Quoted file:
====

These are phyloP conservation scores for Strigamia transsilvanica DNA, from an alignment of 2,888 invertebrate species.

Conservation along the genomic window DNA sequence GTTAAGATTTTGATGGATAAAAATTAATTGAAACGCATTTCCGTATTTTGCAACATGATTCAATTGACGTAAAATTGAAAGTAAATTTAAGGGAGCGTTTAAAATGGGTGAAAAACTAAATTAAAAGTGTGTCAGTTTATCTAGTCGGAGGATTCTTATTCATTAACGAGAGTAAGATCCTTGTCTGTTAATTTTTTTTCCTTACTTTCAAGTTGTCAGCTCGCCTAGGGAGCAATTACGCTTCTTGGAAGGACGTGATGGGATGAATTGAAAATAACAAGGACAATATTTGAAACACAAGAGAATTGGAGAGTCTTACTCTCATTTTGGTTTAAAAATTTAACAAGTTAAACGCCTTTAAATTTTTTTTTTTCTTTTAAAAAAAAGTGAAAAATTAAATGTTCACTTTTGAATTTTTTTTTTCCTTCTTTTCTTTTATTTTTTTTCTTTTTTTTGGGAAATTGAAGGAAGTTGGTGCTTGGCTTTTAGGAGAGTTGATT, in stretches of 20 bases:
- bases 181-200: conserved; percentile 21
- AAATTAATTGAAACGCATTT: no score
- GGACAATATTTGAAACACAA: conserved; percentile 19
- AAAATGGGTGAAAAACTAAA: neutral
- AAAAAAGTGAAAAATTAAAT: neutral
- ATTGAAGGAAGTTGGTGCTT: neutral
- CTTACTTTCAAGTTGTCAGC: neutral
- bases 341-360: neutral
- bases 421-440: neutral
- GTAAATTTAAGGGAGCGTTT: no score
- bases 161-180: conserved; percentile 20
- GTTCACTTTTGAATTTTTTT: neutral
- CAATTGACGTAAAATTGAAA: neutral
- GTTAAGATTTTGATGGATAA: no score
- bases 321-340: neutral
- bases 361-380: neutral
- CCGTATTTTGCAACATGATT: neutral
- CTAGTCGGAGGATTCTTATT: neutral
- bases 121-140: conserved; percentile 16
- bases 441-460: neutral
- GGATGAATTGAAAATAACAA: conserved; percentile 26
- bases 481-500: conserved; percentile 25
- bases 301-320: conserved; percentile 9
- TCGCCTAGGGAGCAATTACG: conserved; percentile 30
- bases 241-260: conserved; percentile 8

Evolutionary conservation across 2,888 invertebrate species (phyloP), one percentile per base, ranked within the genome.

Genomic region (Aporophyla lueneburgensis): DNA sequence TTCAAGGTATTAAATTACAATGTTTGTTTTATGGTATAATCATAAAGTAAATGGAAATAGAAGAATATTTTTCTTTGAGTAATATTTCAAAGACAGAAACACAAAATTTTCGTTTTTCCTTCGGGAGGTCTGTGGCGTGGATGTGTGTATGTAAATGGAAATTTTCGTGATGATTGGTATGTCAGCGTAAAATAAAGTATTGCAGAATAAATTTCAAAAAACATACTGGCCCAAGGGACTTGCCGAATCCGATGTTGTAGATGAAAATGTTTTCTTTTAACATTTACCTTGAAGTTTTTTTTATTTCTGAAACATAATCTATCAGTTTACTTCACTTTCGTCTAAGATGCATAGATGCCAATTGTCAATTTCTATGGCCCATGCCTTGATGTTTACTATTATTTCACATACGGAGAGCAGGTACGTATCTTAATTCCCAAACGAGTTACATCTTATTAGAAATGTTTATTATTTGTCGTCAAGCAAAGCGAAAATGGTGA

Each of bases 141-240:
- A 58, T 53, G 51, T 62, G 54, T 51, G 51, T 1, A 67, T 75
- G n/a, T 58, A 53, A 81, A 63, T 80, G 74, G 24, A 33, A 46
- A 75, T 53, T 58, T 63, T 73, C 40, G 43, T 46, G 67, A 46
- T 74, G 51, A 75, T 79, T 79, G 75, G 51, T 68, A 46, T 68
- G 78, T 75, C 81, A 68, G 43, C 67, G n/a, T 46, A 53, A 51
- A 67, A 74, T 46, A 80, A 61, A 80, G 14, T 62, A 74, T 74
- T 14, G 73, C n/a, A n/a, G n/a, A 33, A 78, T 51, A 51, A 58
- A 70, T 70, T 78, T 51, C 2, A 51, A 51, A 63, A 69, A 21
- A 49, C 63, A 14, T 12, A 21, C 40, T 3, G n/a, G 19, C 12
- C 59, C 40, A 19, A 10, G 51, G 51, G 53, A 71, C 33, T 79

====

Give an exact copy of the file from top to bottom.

These are phyloP conservation scores for Strigamia transsilvanica DNA, from an alignment of 2,888 invertebrate species.

Conservation along the genomic window DNA sequence GTTAAGATTTTGATGGATAAAAATTAATTGAAACGCATTTCCGTATTTTGCAACATGATTCAATTGACGTAAAATTGAAAGTAAATTTAAGGGAGCGTTTAAAATGGGTGAAAAACTAAATTAAAAGTGTGTCAGTTTATCTAGTCGGAGGATTCTTATTCATTAACGAGAGTAAGATCCTTGTCTGTTAATTTTTTTTCCTTACTTTCAAGTTGTCAGCTCGCCTAGGGAGCAATTACGCTTCTTGGAAGGACGTGATGGGATGAATTGAAAATAACAAGGACAATATTTGAAACACAAGAGAATTGGAGAGTCTTACTCTCATTTTGGTTTAAAAATTTAACAAGTTAAACGCCTTTAAATTTTTTTTTTTCTTTTAAAAAAAAGTGAAAAATTAAATGTTCACTTTTGAATTTTTTTTTTCCTTCTTTTCTTTTATTTTTTTTCTTTTTTTTGGGAAATTGAAGGAAGTTGGTGCTTGGCTTTTAGGAGAGTTGATT, in stretches of 20 bases:
- bases 181-200: conserved; percentile 21
- AAATTAATTGAAACGCATTT: no score
- GGACAATATTTGAAACACAA: conserved; percentile 19
- AAAATGGGTGAAAAACTAAA: neutral
- AAAAAAGTGAAAAATTAAAT: neutral
- ATTGAAGGAAGTTGGTGCTT: neutral
- CTTACTTTCAAGTTGTCAGC: neutral
- bases 341-360: neutral
- bases 421-440: neutral
- GTAAATTTAAGGGAGCGTTT: no score
- bases 161-180: conserved; percentile 20
- GTTCACTTTTGAATTTTTTT: neutral
- CAATTGACGTAAAATTGAAA: neutral
- GTTAAGATTTTGATGGATAA: no score
- bases 321-340: neutral
- bases 361-380: neutral
- CCGTATTTTGCAACATGATT: neutral
- CTAGTCGGAGGATTCTTATT: neutral
- bases 121-140: conserved; percentile 16
- bases 441-460: neutral
- GGATGAATTGAAAATAACAA: conserved; percentile 26
- bases 481-500: conserved; percentile 25
- bases 301-320: conserved; percentile 9
- TCGCCTAGGGAGCAATTACG: conserved; percentile 30
- bases 241-260: conserved; percentile 8

Evolutionary conservation across 2,888 invertebrate species (phyloP), one percentile per base, ranked within the genome.

Genomic region (Aporophyla lueneburgensis): DNA sequence TTCAAGGTATTAAATTACAATGTTTGTTTTATGGTATAATCATAAAGTAAATGGAAATAGAAGAATATTTTTCTTTGAGTAATATTTCAAAGACAGAAACACAAAATTTTCGTTTTTCCTTCGGGAGGTCTGTGGCGTGGATGTGTGTATGTAAATGGAAATTTTCGTGATGATTGGTATGTCAGCGTAAAATAAAGTATTGCAGAATAAATTTCAAAAAACATACTGGCCCAAGGGACTTGCCGAATCCGATGTTGTAGATGAAAATGTTTTCTTTTAACATTTACCTTGAAGTTTTTTTTATTTCTGAAACATAATCTATCAGTTTACTTCACTTTCGTCTAAGATGCATAGATGCCAATTGTCAATTTCTATGGCCCATGCCTTGATGTTTACTATTATTTCACATACGGAGAGCAGGTACGTATCTTAATTCCCAAACGAGTTACATCTTATTAGAAATGTTTATTATTTGTCGTCAAGCAAAGCGAAAATGGTGA

Each of bases 141-240:
- A 58, T 53, G 51, T 62, G 54, T 51, G 51, T 1, A 67, T 75
- G n/a, T 58, A 53, A 81, A 63, T 80, G 74, G 24, A 33, A 46
- A 75, T 53, T 58, T 63, T 73, C 40, G 43, T 46, G 67, A 46
- T 74, G 51, A 75, T 79, T 79, G 75, G 51, T 68, A 46, T 68
- G 78, T 75, C 81, A 68, G 43, C 67, G n/a, T 46, A 53, A 51
- A 67, A 74, T 46, A 80, A 61, A 80, G 14, T 62, A 74, T 74
- T 14, G 73, C n/a, A n/a, G n/a, A 33, A 78, T 51, A 51, A 58
- A 70, T 70, T 78, T 51, C 2, A 51, A 51, A 63, A 69, A 21
- A 49, C 63, A 14, T 12, A 21, C 40, T 3, G n/a, G 19, C 12
- C 59, C 40, A 19, A 10, G 51, G 51, G 53, A 71, C 33, T 79